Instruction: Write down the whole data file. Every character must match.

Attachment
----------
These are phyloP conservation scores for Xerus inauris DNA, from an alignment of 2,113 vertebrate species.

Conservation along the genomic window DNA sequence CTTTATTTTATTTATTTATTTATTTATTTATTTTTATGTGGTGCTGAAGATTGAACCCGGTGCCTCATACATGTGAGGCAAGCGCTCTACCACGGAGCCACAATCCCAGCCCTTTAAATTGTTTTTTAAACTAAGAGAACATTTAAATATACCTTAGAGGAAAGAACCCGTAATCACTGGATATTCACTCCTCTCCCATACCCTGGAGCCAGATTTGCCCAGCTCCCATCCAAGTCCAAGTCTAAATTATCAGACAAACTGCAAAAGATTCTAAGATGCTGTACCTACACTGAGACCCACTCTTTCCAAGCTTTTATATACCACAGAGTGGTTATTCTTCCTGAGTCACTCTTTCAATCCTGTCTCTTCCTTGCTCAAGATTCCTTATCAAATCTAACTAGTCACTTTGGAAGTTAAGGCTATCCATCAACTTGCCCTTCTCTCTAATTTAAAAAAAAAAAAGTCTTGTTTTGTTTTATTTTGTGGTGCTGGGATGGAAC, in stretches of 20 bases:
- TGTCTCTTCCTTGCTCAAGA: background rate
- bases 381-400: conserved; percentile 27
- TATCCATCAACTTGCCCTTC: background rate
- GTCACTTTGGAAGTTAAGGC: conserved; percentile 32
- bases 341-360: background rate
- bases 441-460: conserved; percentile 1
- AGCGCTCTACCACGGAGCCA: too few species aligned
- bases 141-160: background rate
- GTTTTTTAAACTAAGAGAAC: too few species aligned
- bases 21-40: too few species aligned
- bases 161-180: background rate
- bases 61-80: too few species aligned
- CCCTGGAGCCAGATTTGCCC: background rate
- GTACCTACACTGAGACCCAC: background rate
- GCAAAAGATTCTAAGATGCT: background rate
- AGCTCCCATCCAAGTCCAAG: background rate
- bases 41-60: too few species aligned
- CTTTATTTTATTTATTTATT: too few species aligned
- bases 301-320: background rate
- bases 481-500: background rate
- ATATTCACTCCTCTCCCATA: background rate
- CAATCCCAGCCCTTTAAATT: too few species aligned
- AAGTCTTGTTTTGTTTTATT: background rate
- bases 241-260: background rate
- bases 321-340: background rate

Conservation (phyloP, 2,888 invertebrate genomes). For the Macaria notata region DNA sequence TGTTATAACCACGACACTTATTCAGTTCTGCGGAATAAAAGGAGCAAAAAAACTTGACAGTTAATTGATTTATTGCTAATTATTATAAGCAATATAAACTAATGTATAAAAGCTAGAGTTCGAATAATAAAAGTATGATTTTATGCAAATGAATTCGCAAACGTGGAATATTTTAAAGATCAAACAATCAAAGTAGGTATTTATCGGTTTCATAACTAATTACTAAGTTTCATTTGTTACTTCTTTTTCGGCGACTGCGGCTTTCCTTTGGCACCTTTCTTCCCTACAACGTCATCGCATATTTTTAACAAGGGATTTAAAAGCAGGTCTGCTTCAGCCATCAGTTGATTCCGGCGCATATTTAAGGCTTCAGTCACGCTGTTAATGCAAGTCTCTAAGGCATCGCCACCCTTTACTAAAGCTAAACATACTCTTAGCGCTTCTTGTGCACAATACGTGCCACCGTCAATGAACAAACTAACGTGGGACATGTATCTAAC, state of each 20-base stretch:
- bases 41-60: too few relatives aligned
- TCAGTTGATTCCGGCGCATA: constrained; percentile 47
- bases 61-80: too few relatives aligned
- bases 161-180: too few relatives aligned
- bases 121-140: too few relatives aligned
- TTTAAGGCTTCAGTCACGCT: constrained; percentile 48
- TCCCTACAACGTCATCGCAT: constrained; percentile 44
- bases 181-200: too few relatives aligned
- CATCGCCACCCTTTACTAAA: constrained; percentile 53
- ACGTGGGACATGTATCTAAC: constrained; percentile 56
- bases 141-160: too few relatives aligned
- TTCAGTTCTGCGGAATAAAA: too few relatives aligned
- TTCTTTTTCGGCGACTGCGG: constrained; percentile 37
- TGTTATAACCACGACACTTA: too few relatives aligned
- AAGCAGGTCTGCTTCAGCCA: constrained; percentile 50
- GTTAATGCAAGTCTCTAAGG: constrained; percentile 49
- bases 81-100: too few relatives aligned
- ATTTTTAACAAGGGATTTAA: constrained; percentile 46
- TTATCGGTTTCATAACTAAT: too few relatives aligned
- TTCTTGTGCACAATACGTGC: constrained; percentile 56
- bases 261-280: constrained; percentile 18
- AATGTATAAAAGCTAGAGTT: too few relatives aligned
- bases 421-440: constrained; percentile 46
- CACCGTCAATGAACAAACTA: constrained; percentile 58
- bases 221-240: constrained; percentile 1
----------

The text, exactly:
These are phyloP conservation scores for Xerus inauris DNA, from an alignment of 2,113 vertebrate species.

Conservation along the genomic window DNA sequence CTTTATTTTATTTATTTATTTATTTATTTATTTTTATGTGGTGCTGAAGATTGAACCCGGTGCCTCATACATGTGAGGCAAGCGCTCTACCACGGAGCCACAATCCCAGCCCTTTAAATTGTTTTTTAAACTAAGAGAACATTTAAATATACCTTAGAGGAAAGAACCCGTAATCACTGGATATTCACTCCTCTCCCATACCCTGGAGCCAGATTTGCCCAGCTCCCATCCAAGTCCAAGTCTAAATTATCAGACAAACTGCAAAAGATTCTAAGATGCTGTACCTACACTGAGACCCACTCTTTCCAAGCTTTTATATACCACAGAGTGGTTATTCTTCCTGAGTCACTCTTTCAATCCTGTCTCTTCCTTGCTCAAGATTCCTTATCAAATCTAACTAGTCACTTTGGAAGTTAAGGCTATCCATCAACTTGCCCTTCTCTCTAATTTAAAAAAAAAAAAGTCTTGTTTTGTTTTATTTTGTGGTGCTGGGATGGAAC, in stretches of 20 bases:
- TGTCTCTTCCTTGCTCAAGA: background rate
- bases 381-400: conserved; percentile 27
- TATCCATCAACTTGCCCTTC: background rate
- GTCACTTTGGAAGTTAAGGC: conserved; percentile 32
- bases 341-360: background rate
- bases 441-460: conserved; percentile 1
- AGCGCTCTACCACGGAGCCA: too few species aligned
- bases 141-160: background rate
- GTTTTTTAAACTAAGAGAAC: too few species aligned
- bases 21-40: too few species aligned
- bases 161-180: background rate
- bases 61-80: too few species aligned
- CCCTGGAGCCAGATTTGCCC: background rate
- GTACCTACACTGAGACCCAC: background rate
- GCAAAAGATTCTAAGATGCT: background rate
- AGCTCCCATCCAAGTCCAAG: background rate
- bases 41-60: too few species aligned
- CTTTATTTTATTTATTTATT: too few species aligned
- bases 301-320: background rate
- bases 481-500: background rate
- ATATTCACTCCTCTCCCATA: background rate
- CAATCCCAGCCCTTTAAATT: too few species aligned
- AAGTCTTGTTTTGTTTTATT: background rate
- bases 241-260: background rate
- bases 321-340: background rate

Conservation (phyloP, 2,888 invertebrate genomes). For the Macaria notata region DNA sequence TGTTATAACCACGACACTTATTCAGTTCTGCGGAATAAAAGGAGCAAAAAAACTTGACAGTTAATTGATTTATTGCTAATTATTATAAGCAATATAAACTAATGTATAAAAGCTAGAGTTCGAATAATAAAAGTATGATTTTATGCAAATGAATTCGCAAACGTGGAATATTTTAAAGATCAAACAATCAAAGTAGGTATTTATCGGTTTCATAACTAATTACTAAGTTTCATTTGTTACTTCTTTTTCGGCGACTGCGGCTTTCCTTTGGCACCTTTCTTCCCTACAACGTCATCGCATATTTTTAACAAGGGATTTAAAAGCAGGTCTGCTTCAGCCATCAGTTGATTCCGGCGCATATTTAAGGCTTCAGTCACGCTGTTAATGCAAGTCTCTAAGGCATCGCCACCCTTTACTAAAGCTAAACATACTCTTAGCGCTTCTTGTGCACAATACGTGCCACCGTCAATGAACAAACTAACGTGGGACATGTATCTAAC, state of each 20-base stretch:
- bases 41-60: too few relatives aligned
- TCAGTTGATTCCGGCGCATA: constrained; percentile 47
- bases 61-80: too few relatives aligned
- bases 161-180: too few relatives aligned
- bases 121-140: too few relatives aligned
- TTTAAGGCTTCAGTCACGCT: constrained; percentile 48
- TCCCTACAACGTCATCGCAT: constrained; percentile 44
- bases 181-200: too few relatives aligned
- CATCGCCACCCTTTACTAAA: constrained; percentile 53
- ACGTGGGACATGTATCTAAC: constrained; percentile 56
- bases 141-160: too few relatives aligned
- TTCAGTTCTGCGGAATAAAA: too few relatives aligned
- TTCTTTTTCGGCGACTGCGG: constrained; percentile 37
- TGTTATAACCACGACACTTA: too few relatives aligned
- AAGCAGGTCTGCTTCAGCCA: constrained; percentile 50
- GTTAATGCAAGTCTCTAAGG: constrained; percentile 49
- bases 81-100: too few relatives aligned
- ATTTTTAACAAGGGATTTAA: constrained; percentile 46
- TTATCGGTTTCATAACTAAT: too few relatives aligned
- TTCTTGTGCACAATACGTGC: constrained; percentile 56
- bases 261-280: constrained; percentile 18
- AATGTATAAAAGCTAGAGTT: too few relatives aligned
- bases 421-440: constrained; percentile 46
- CACCGTCAATGAACAAACTA: constrained; percentile 58
- bases 221-240: constrained; percentile 1